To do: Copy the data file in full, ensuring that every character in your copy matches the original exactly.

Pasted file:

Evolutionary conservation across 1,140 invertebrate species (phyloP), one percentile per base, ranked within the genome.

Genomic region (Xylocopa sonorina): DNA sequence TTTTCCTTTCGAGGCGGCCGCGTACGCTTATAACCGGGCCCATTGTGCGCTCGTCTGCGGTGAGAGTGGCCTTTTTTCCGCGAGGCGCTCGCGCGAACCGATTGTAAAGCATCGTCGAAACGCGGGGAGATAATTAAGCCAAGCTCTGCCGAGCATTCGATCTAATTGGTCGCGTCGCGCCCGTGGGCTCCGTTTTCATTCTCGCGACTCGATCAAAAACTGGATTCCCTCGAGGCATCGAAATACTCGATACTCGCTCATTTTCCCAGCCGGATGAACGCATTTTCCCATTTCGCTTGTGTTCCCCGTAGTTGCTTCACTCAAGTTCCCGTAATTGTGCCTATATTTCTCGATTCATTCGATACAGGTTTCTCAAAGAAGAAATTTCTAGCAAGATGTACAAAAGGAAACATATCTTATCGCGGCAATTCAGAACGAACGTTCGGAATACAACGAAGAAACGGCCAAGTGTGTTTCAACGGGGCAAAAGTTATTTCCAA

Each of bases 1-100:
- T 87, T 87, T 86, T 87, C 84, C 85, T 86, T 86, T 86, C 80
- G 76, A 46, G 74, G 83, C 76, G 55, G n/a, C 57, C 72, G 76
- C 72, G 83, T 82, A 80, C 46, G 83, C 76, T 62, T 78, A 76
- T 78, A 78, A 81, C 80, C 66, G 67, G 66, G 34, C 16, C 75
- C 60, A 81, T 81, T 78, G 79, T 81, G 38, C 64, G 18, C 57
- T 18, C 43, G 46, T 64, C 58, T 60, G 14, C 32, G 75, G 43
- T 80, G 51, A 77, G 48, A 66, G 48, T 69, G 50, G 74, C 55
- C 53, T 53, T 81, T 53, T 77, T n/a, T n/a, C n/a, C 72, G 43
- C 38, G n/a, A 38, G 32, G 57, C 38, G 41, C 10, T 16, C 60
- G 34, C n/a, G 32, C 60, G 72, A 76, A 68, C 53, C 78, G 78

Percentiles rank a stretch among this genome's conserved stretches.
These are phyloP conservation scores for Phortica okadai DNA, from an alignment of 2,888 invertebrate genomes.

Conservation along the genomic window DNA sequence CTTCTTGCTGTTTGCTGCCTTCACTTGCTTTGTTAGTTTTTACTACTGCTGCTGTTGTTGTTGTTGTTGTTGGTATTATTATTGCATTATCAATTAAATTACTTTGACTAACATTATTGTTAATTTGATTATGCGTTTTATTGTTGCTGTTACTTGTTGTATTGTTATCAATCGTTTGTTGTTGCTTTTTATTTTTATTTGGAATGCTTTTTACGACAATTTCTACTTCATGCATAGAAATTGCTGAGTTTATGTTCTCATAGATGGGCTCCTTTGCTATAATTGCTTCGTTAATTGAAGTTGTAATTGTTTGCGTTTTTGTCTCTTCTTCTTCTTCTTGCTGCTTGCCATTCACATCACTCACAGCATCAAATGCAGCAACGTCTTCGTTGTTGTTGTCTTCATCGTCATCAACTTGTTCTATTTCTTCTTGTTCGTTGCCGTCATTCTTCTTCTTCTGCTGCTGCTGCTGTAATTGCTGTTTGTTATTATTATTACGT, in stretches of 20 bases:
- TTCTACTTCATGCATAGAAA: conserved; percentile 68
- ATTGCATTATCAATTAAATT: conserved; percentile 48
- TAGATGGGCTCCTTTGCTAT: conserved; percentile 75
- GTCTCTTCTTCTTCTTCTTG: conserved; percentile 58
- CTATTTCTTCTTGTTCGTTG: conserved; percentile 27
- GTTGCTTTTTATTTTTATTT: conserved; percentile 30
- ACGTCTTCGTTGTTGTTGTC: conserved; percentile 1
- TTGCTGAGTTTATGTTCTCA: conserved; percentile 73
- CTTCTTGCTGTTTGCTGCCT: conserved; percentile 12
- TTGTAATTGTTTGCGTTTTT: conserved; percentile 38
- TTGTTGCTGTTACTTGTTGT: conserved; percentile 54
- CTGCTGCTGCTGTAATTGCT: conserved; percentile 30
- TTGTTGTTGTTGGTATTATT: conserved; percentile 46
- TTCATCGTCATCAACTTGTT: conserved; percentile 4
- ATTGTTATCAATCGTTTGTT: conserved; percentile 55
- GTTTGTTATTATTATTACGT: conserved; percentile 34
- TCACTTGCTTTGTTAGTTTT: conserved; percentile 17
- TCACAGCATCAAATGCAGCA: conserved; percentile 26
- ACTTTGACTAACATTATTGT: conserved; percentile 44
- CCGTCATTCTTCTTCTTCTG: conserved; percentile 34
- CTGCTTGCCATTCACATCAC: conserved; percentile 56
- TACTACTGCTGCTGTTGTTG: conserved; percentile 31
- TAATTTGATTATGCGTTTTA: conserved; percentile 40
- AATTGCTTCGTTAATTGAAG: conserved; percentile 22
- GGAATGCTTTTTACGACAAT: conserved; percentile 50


Evolutionary conservation across 1,140 invertebrate species (phyloP), one percentile per base, ranked within the genome.

Genomic region (Xylocopa sonorina): DNA sequence TTTTCCTTTCGAGGCGGCCGCGTACGCTTATAACCGGGCCCATTGTGCGCTCGTCTGCGGTGAGAGTGGCCTTTTTTCCGCGAGGCGCTCGCGCGAACCGATTGTAAAGCATCGTCGAAACGCGGGGAGATAATTAAGCCAAGCTCTGCCGAGCATTCGATCTAATTGGTCGCGTCGCGCCCGTGGGCTCCGTTTTCATTCTCGCGACTCGATCAAAAACTGGATTCCCTCGAGGCATCGAAATACTCGATACTCGCTCATTTTCCCAGCCGGATGAACGCATTTTCCCATTTCGCTTGTGTTCCCCGTAGTTGCTTCACTCAAGTTCCCGTAATTGTGCCTATATTTCTCGATTCATTCGATACAGGTTTCTCAAAGAAGAAATTTCTAGCAAGATGTACAAAAGGAAACATATCTTATCGCGGCAATTCAGAACGAACGTTCGGAATACAACGAAGAAACGGCCAAGTGTGTTTCAACGGGGCAAAAGTTATTTCCAA

Each of bases 1-100:
- T 87, T 87, T 86, T 87, C 84, C 85, T 86, T 86, T 86, C 80
- G 76, A 46, G 74, G 83, C 76, G 55, G n/a, C 57, C 72, G 76
- C 72, G 83, T 82, A 80, C 46, G 83, C 76, T 62, T 78, A 76
- T 78, A 78, A 81, C 80, C 66, G 67, G 66, G 34, C 16, C 75
- C 60, A 81, T 81, T 78, G 79, T 81, G 38, C 64, G 18, C 57
- T 18, C 43, G 46, T 64, C 58, T 60, G 14, C 32, G 75, G 43
- T 80, G 51, A 77, G 48, A 66, G 48, T 69, G 50, G 74, C 55
- C 53, T 53, T 81, T 53, T 77, T n/a, T n/a, C n/a, C 72, G 43
- C 38, G n/a, A 38, G 32, G 57, C 38, G 41, C 10, T 16, C 60
- G 34, C n/a, G 32, C 60, G 72, A 76, A 68, C 53, C 78, G 78

Percentiles rank a stretch among this genome's conserved stretches.
These are phyloP conservation scores for Phortica okadai DNA, from an alignment of 2,888 invertebrate genomes.

Conservation along the genomic window DNA sequence CTTCTTGCTGTTTGCTGCCTTCACTTGCTTTGTTAGTTTTTACTACTGCTGCTGTTGTTGTTGTTGTTGTTGGTATTATTATTGCATTATCAATTAAATTACTTTGACTAACATTATTGTTAATTTGATTATGCGTTTTATTGTTGCTGTTACTTGTTGTATTGTTATCAATCGTTTGTTGTTGCTTTTTATTTTTATTTGGAATGCTTTTTACGACAATTTCTACTTCATGCATAGAAATTGCTGAGTTTATGTTCTCATAGATGGGCTCCTTTGCTATAATTGCTTCGTTAATTGAAGTTGTAATTGTTTGCGTTTTTGTCTCTTCTTCTTCTTCTTGCTGCTTGCCATTCACATCACTCACAGCATCAAATGCAGCAACGTCTTCGTTGTTGTTGTCTTCATCGTCATCAACTTGTTCTATTTCTTCTTGTTCGTTGCCGTCATTCTTCTTCTTCTGCTGCTGCTGCTGTAATTGCTGTTTGTTATTATTATTACGT, in stretches of 20 bases:
- TTCTACTTCATGCATAGAAA: conserved; percentile 68
- ATTGCATTATCAATTAAATT: conserved; percentile 48
- TAGATGGGCTCCTTTGCTAT: conserved; percentile 75
- GTCTCTTCTTCTTCTTCTTG: conserved; percentile 58
- CTATTTCTTCTTGTTCGTTG: conserved; percentile 27
- GTTGCTTTTTATTTTTATTT: conserved; percentile 30
- ACGTCTTCGTTGTTGTTGTC: conserved; percentile 1
- TTGCTGAGTTTATGTTCTCA: conserved; percentile 73
- CTTCTTGCTGTTTGCTGCCT: conserved; percentile 12
- TTGTAATTGTTTGCGTTTTT: conserved; percentile 38
- TTGTTGCTGTTACTTGTTGT: conserved; percentile 54
- CTGCTGCTGCTGTAATTGCT: conserved; percentile 30
- TTGTTGTTGTTGGTATTATT: conserved; percentile 46
- TTCATCGTCATCAACTTGTT: conserved; percentile 4
- ATTGTTATCAATCGTTTGTT: conserved; percentile 55
- GTTTGTTATTATTATTACGT: conserved; percentile 34
- TCACTTGCTTTGTTAGTTTT: conserved; percentile 17
- TCACAGCATCAAATGCAGCA: conserved; percentile 26
- ACTTTGACTAACATTATTGT: conserved; percentile 44
- CCGTCATTCTTCTTCTTCTG: conserved; percentile 34
- CTGCTTGCCATTCACATCAC: conserved; percentile 56
- TACTACTGCTGCTGTTGTTG: conserved; percentile 31
- TAATTTGATTATGCGTTTTA: conserved; percentile 40
- AATTGCTTCGTTAATTGAAG: conserved; percentile 22
- GGAATGCTTTTTACGACAAT: conserved; percentile 50